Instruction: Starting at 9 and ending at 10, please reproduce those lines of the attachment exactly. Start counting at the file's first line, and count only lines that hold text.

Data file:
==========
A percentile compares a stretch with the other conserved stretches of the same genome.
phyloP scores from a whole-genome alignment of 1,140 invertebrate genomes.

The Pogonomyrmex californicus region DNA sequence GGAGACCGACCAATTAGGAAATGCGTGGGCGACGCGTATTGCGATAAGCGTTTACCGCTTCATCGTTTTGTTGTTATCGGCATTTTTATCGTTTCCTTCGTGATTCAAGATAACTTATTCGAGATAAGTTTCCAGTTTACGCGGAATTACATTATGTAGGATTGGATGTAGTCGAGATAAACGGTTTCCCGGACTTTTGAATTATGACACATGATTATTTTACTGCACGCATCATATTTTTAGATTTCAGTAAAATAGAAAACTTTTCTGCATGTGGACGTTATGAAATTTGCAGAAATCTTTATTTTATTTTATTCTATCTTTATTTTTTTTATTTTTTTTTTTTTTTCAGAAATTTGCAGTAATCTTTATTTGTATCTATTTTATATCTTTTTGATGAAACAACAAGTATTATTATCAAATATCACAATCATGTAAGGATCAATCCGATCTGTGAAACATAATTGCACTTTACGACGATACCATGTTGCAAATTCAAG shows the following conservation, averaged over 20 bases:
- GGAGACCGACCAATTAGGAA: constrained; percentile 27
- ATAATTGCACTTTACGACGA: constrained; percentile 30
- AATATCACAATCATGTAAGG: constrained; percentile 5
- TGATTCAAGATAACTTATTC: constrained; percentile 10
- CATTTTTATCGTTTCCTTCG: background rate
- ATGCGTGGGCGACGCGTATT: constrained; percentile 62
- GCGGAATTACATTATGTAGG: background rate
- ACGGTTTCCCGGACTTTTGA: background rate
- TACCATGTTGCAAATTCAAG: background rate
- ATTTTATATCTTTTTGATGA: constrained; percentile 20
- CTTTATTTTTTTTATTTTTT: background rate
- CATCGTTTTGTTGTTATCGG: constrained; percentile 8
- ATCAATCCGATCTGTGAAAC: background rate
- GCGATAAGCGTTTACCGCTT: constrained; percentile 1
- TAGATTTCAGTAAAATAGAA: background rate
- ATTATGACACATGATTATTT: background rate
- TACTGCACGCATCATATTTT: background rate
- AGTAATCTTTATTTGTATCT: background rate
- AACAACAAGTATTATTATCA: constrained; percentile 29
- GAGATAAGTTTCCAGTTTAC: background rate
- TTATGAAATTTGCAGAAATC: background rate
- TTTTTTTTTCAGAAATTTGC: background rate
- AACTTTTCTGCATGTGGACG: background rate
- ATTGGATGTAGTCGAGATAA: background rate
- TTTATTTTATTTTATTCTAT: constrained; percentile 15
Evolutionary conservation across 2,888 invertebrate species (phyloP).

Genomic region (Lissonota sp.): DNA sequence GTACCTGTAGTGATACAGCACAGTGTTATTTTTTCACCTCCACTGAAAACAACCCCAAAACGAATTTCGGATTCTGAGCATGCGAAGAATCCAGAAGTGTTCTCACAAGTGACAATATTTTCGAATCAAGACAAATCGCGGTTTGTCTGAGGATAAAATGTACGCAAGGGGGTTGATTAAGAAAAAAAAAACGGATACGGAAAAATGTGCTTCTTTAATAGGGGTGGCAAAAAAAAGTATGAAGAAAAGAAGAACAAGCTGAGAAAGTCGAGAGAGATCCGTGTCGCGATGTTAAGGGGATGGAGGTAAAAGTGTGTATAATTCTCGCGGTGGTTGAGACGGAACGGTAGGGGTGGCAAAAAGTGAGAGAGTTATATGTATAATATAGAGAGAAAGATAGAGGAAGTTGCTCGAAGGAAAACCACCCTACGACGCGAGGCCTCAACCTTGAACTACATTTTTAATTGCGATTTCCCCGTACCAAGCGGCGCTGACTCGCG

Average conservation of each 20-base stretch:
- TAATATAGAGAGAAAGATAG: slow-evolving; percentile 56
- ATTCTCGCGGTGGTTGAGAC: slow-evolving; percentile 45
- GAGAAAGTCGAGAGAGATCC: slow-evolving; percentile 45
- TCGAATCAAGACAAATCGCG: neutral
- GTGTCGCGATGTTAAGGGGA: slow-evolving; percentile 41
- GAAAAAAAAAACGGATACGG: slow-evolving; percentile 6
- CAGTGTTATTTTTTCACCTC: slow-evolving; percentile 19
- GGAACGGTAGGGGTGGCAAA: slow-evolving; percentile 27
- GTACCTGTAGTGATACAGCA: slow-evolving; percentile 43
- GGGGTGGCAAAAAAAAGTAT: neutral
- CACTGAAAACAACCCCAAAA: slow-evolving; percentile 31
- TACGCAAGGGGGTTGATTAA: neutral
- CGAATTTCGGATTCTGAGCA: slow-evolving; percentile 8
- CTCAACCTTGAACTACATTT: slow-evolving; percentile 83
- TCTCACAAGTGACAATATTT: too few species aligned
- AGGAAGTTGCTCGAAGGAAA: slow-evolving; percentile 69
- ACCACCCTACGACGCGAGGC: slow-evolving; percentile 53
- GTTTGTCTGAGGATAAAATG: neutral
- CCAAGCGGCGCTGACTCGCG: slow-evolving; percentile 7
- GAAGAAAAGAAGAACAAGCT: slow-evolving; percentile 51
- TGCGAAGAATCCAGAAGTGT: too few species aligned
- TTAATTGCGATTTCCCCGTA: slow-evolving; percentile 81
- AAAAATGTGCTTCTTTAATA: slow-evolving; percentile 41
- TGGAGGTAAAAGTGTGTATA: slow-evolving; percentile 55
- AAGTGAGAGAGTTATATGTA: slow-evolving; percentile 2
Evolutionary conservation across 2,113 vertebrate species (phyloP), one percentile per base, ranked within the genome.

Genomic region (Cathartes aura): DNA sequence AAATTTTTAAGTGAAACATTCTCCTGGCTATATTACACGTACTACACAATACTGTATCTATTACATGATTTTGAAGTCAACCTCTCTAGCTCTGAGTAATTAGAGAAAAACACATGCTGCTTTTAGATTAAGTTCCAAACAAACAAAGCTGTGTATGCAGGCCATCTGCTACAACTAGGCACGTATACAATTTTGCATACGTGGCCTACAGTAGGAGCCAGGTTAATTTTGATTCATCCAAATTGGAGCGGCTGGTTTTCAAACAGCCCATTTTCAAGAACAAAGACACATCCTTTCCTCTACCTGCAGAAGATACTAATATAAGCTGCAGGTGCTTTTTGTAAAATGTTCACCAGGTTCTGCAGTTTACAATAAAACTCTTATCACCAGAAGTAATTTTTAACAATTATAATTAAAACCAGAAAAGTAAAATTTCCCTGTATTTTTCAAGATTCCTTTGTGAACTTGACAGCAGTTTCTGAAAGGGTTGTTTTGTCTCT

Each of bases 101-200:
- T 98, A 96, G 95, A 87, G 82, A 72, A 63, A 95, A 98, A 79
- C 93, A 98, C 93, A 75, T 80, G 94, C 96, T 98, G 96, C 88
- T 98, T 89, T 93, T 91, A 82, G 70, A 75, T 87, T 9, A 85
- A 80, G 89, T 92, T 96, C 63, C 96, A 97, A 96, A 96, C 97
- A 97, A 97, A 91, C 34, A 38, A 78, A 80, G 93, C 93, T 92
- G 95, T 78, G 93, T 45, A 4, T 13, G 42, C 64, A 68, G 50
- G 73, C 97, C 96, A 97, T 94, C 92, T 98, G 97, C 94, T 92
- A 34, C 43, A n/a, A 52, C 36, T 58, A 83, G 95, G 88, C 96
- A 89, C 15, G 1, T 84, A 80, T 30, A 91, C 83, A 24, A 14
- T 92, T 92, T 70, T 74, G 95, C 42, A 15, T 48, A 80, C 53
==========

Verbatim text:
- ATGCGTGGGCGACGCGTATT: constrained; percentile 62
- GCGGAATTACATTATGTAGG: background rate